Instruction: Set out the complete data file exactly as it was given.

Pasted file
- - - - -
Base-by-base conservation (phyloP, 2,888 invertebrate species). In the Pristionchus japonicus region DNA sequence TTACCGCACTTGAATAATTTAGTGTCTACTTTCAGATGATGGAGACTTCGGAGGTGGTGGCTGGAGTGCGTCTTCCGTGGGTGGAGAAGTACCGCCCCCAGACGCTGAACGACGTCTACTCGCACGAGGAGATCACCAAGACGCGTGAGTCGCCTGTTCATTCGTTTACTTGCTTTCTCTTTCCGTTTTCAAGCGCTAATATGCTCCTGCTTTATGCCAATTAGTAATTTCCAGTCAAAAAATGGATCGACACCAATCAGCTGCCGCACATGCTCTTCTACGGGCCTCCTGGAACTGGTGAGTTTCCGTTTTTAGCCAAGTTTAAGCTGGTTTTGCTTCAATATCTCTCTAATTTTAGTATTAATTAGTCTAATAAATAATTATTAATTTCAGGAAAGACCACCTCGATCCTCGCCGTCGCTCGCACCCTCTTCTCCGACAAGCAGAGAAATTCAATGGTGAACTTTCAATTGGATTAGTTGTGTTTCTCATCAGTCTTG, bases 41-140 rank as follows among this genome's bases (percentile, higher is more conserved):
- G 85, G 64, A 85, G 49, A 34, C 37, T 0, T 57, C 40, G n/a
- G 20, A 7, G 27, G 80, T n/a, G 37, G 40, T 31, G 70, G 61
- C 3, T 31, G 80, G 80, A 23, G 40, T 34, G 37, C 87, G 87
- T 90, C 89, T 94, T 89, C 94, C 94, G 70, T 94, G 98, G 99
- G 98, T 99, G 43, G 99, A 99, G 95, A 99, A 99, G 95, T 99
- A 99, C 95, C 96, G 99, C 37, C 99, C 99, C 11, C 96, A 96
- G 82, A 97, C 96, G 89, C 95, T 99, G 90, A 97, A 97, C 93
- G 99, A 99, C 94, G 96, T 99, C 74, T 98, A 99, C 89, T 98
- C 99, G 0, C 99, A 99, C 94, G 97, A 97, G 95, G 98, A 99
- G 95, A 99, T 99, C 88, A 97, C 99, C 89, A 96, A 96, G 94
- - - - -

Base-by-base conservation (phyloP, 2,888 invertebrate species). In the Pristionchus japonicus region DNA sequence TTACCGCACTTGAATAATTTAGTGTCTACTTTCAGATGATGGAGACTTCGGAGGTGGTGGCTGGAGTGCGTCTTCCGTGGGTGGAGAAGTACCGCCCCCAGACGCTGAACGACGTCTACTCGCACGAGGAGATCACCAAGACGCGTGAGTCGCCTGTTCATTCGTTTACTTGCTTTCTCTTTCCGTTTTCAAGCGCTAATATGCTCCTGCTTTATGCCAATTAGTAATTTCCAGTCAAAAAATGGATCGACACCAATCAGCTGCCGCACATGCTCTTCTACGGGCCTCCTGGAACTGGTGAGTTTCCGTTTTTAGCCAAGTTTAAGCTGGTTTTGCTTCAATATCTCTCTAATTTTAGTATTAATTAGTCTAATAAATAATTATTAATTTCAGGAAAGACCACCTCGATCCTCGCCGTCGCTCGCACCCTCTTCTCCGACAAGCAGAGAAATTCAATGGTGAACTTTCAATTGGATTAGTTGTGTTTCTCATCAGTCTTG, bases 41-140 rank as follows among this genome's bases (percentile, higher is more conserved):
- G 85, G 64, A 85, G 49, A 34, C 37, T 0, T 57, C 40, G n/a
- G 20, A 7, G 27, G 80, T n/a, G 37, G 40, T 31, G 70, G 61
- C 3, T 31, G 80, G 80, A 23, G 40, T 34, G 37, C 87, G 87
- T 90, C 89, T 94, T 89, C 94, C 94, G 70, T 94, G 98, G 99
- G 98, T 99, G 43, G 99, A 99, G 95, A 99, A 99, G 95, T 99
- A 99, C 95, C 96, G 99, C 37, C 99, C 99, C 11, C 96, A 96
- G 82, A 97, C 96, G 89, C 95, T 99, G 90, A 97, A 97, C 93
- G 99, A 99, C 94, G 96, T 99, C 74, T 98, A 99, C 89, T 98
- C 99, G 0, C 99, A 99, C 94, G 97, A 97, G 95, G 98, A 99
- G 95, A 99, T 99, C 88, A 97, C 99, C 89, A 96, A 96, G 94